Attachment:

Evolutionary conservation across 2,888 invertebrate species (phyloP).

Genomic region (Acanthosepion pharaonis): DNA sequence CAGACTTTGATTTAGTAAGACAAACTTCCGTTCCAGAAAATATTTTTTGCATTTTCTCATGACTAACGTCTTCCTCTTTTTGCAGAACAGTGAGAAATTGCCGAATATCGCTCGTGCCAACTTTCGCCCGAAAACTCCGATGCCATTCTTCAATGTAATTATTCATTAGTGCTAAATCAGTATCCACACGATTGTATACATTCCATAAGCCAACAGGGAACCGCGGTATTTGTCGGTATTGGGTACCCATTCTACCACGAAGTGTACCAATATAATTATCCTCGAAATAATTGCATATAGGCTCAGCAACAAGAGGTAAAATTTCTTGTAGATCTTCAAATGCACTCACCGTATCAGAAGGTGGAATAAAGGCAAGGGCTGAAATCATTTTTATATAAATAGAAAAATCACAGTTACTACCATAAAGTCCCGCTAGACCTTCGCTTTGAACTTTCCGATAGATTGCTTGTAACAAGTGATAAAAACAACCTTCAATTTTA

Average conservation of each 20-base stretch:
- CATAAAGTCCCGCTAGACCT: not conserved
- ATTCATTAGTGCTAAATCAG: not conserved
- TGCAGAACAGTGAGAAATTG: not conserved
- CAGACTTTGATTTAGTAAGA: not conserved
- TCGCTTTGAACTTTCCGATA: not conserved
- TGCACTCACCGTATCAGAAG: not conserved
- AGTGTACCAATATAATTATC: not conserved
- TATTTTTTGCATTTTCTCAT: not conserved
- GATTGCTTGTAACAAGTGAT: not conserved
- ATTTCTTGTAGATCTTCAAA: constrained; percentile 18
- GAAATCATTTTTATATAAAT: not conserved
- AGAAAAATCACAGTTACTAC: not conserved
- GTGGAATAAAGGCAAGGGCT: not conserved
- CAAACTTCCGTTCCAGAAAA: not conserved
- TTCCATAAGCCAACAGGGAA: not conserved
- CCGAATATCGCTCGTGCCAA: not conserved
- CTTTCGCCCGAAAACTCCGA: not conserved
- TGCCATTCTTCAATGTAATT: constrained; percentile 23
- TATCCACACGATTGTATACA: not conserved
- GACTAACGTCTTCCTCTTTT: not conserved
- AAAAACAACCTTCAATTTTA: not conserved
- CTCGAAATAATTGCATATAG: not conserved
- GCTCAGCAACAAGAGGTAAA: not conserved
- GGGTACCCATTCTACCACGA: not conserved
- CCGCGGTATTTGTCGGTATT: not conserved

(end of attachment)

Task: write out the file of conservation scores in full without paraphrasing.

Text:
Evolutionary conservation across 2,888 invertebrate species (phyloP).

Genomic region (Acanthosepion pharaonis): DNA sequence CAGACTTTGATTTAGTAAGACAAACTTCCGTTCCAGAAAATATTTTTTGCATTTTCTCATGACTAACGTCTTCCTCTTTTTGCAGAACAGTGAGAAATTGCCGAATATCGCTCGTGCCAACTTTCGCCCGAAAACTCCGATGCCATTCTTCAATGTAATTATTCATTAGTGCTAAATCAGTATCCACACGATTGTATACATTCCATAAGCCAACAGGGAACCGCGGTATTTGTCGGTATTGGGTACCCATTCTACCACGAAGTGTACCAATATAATTATCCTCGAAATAATTGCATATAGGCTCAGCAACAAGAGGTAAAATTTCTTGTAGATCTTCAAATGCACTCACCGTATCAGAAGGTGGAATAAAGGCAAGGGCTGAAATCATTTTTATATAAATAGAAAAATCACAGTTACTACCATAAAGTCCCGCTAGACCTTCGCTTTGAACTTTCCGATAGATTGCTTGTAACAAGTGATAAAAACAACCTTCAATTTTA

Average conservation of each 20-base stretch:
- CATAAAGTCCCGCTAGACCT: not conserved
- ATTCATTAGTGCTAAATCAG: not conserved
- TGCAGAACAGTGAGAAATTG: not conserved
- CAGACTTTGATTTAGTAAGA: not conserved
- TCGCTTTGAACTTTCCGATA: not conserved
- TGCACTCACCGTATCAGAAG: not conserved
- AGTGTACCAATATAATTATC: not conserved
- TATTTTTTGCATTTTCTCAT: not conserved
- GATTGCTTGTAACAAGTGAT: not conserved
- ATTTCTTGTAGATCTTCAAA: constrained; percentile 18
- GAAATCATTTTTATATAAAT: not conserved
- AGAAAAATCACAGTTACTAC: not conserved
- GTGGAATAAAGGCAAGGGCT: not conserved
- CAAACTTCCGTTCCAGAAAA: not conserved
- TTCCATAAGCCAACAGGGAA: not conserved
- CCGAATATCGCTCGTGCCAA: not conserved
- CTTTCGCCCGAAAACTCCGA: not conserved
- TGCCATTCTTCAATGTAATT: constrained; percentile 23
- TATCCACACGATTGTATACA: not conserved
- GACTAACGTCTTCCTCTTTT: not conserved
- AAAAACAACCTTCAATTTTA: not conserved
- CTCGAAATAATTGCATATAG: not conserved
- GCTCAGCAACAAGAGGTAAA: not conserved
- GGGTACCCATTCTACCACGA: not conserved
- CCGCGGTATTTGTCGGTATT: not conserved